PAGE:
Here you can zoom to, Cut, Copy, or Delete the selected element or elements from the page layout. In some cases you may want to convert a dynamic element, such as a legend or scale bar, to graphics in order to apply greater control over their display. The menu provides options to Group or Ungroup elements. Grouping elements is a good way of managing a page layout with many elements.
This menu also provides commands to further manipulate graphics through Graphic Operations and placement commands. Placement commands include the ability to place elements in a specified drawing Order, Nudge, or move the element in a particular direction, Align, and Distribute multiple elements on the page. You can also Rotate or Flip an element.
You can change the size of map elements by selecting them and dragging the selection handles. The cursor will change to an arrow when clicking and holding a selection handle. Dragging a handle in either direction will resize the element. You can also use the element's properties dialog box—Size and position tab—to position the element. Here, you can set an anchor point, position the anchor on the page, adjust the height and width of the element, and choose whether to preserve the aspect ratio of the element when it is resized.
Working with a page layout
The Layout toolbar is used to navigate the page layout. It is enabled when you are in layout view. You can pan and zoom in/out on the page. You can also jump back and forth to previous page extents or specify a zoom percentage based on the page size. Other options for navigating in the page layout include the Layout View context menu, changing the active tool into a navigation tool by using the keyboard, and using the mouse wheel to zoom in and out.
You can access the layout context menu by right-clicking in any open area on the page. The layout context menu offers ways to work with the page layout. Along with access to the placement aids (Rulers, Guides, Grid, and Margins), this context menu provides a few commands to quickly change the view of the page, access the Page and Print Setup dialog box, Toggle Draft Mode, and work with selected elements.
When in draft mode, using Toggle Draft Mode, the contents of the page elements are not drawn. Instead, only the bounding box of the frame and a label showing its name are drawn. This makes it faster to work with the page layout because you don't have to wait for the contents of frames, especially data frames, to draw. You can control draft mode for individual elements through the Frame tab of the element's Properties dialog box.
Data Driven Pages
Data Driven Pages gives you the ability to generate a set of output pages by taking a single layout and iterating over a set of map extents.
The extents are defined by the features in a layer and are sometimes called tiles, sections, or areas of interest (AOI). A single layout defines the map composition for each data-driven page. Only dynamic parts of the layout change with each page. Static elements stay the same. Any changes made to static elements of the layout will be reflected on each page of the map series.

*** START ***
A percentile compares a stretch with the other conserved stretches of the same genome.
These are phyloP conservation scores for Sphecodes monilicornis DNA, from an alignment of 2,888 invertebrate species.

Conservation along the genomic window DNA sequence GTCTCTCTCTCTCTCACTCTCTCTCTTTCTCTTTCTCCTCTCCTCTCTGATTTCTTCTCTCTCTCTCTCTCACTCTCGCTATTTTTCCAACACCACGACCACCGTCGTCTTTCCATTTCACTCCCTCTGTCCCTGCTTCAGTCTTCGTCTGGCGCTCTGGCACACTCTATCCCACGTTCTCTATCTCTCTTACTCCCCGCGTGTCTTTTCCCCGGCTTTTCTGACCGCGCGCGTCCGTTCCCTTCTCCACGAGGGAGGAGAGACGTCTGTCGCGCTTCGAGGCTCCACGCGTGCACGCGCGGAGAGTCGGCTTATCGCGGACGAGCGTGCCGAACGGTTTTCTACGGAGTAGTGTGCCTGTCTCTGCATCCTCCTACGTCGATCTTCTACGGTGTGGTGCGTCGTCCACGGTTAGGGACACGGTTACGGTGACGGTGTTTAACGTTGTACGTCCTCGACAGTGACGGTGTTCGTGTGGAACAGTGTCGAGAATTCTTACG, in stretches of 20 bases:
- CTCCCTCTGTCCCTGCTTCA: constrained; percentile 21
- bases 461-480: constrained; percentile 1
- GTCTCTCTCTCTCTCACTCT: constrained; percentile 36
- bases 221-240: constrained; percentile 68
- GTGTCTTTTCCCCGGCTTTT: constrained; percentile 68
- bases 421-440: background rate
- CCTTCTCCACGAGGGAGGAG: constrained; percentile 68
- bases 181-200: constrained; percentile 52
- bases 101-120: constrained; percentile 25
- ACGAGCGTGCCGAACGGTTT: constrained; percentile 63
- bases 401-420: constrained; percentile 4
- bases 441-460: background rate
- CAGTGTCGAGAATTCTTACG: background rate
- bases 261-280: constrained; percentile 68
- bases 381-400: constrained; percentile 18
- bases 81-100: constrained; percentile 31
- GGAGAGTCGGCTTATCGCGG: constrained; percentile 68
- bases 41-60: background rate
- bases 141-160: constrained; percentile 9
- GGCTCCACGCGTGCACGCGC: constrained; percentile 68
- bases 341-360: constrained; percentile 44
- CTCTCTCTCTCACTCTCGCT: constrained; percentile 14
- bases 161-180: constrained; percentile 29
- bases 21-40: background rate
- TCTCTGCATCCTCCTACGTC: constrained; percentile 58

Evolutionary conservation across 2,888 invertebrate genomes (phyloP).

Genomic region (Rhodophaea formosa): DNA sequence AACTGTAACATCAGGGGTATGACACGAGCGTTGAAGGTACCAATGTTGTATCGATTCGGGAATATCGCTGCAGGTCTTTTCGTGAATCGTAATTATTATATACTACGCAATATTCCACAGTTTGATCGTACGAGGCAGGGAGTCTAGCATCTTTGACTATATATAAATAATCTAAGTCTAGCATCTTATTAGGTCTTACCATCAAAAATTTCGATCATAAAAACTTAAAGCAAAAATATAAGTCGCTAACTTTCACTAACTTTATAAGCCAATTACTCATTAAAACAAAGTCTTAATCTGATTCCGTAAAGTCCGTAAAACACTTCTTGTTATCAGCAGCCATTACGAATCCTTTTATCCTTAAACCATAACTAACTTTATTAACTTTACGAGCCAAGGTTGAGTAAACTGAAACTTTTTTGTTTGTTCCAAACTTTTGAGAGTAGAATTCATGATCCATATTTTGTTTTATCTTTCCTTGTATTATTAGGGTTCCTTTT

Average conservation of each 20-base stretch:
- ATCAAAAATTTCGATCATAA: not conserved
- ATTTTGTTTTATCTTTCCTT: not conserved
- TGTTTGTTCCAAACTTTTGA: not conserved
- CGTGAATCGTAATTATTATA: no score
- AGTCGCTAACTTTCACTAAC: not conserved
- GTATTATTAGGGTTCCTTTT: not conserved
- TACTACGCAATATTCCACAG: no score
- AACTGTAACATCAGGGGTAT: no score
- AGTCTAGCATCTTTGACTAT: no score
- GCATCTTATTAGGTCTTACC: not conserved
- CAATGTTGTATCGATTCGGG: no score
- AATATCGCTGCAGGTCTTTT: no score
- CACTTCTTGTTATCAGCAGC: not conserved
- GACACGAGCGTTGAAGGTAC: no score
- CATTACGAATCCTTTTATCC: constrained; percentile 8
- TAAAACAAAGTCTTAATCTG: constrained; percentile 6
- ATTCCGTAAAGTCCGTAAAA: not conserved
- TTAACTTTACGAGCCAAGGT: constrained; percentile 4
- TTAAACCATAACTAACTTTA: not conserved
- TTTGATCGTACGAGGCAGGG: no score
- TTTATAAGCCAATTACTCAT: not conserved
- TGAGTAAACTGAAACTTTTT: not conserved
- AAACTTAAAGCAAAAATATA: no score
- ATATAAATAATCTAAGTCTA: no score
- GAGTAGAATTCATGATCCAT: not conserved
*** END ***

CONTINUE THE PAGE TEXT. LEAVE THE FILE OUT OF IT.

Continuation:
Grids and Graticules
Grids and graticules are used to display coordinate positions on the earth. Graticules show lines of latitude and longitude for the earth, while grids show measured locations based on a coordinate system or can be used as a reference system for a grid index. For example, you can place a grid that divides a map into a specified number of rows and columns by choosing the reference grid type.
ArcMap has three ways in which you can add grids and graticules to your map
- Grids and Graticule Wizard
- Custom overlay reference grids
- Grid and Graticule layers
Deciding which option to use depends on the requirements of the grid or graticule you want in your map.
Printing and exporting your layout
Once you have completed this work on your layout, you can print your map or create other types of output formats—PDF files, PostScript files, or Illustrator files. Under the file menu you have the options to open the Page and Print Setup dialog box, Print Preview, Print the page, or to Export Map.
Creating a map layout
Below are the general steps for laying out a map in ArcMap:
- Before starting in ArcMap, it's wise to design the arrangement of the elements onto the map page and plan your layout.
- Start by setting your layout's page size and dimensions. Learn more about setting the page size of your map layout
- Create, edit, and symbolize your data as appropriate in your data frame(s).
- In layout view, click the Insert menu to add elements onto your layout. If you have more than one data frame in your map, the elements you insert will relate to the active data frame (to activate a data frame, right-click its name and choose Activate). When you add map elements (for example, a scale bar), the map reflects your updates. You can select, reposition, and modify map elements. Right-click a selected element to access its shortcut menu and set additional options.
- Add other text or graphics, such as notes, borders, and frames, using the Draw toolbar. You can use guides, grids, and rulers to help you precisely position elements on your page. Learn more about working with graphics
- Print or publish your map. Learn more about map printing and map exporting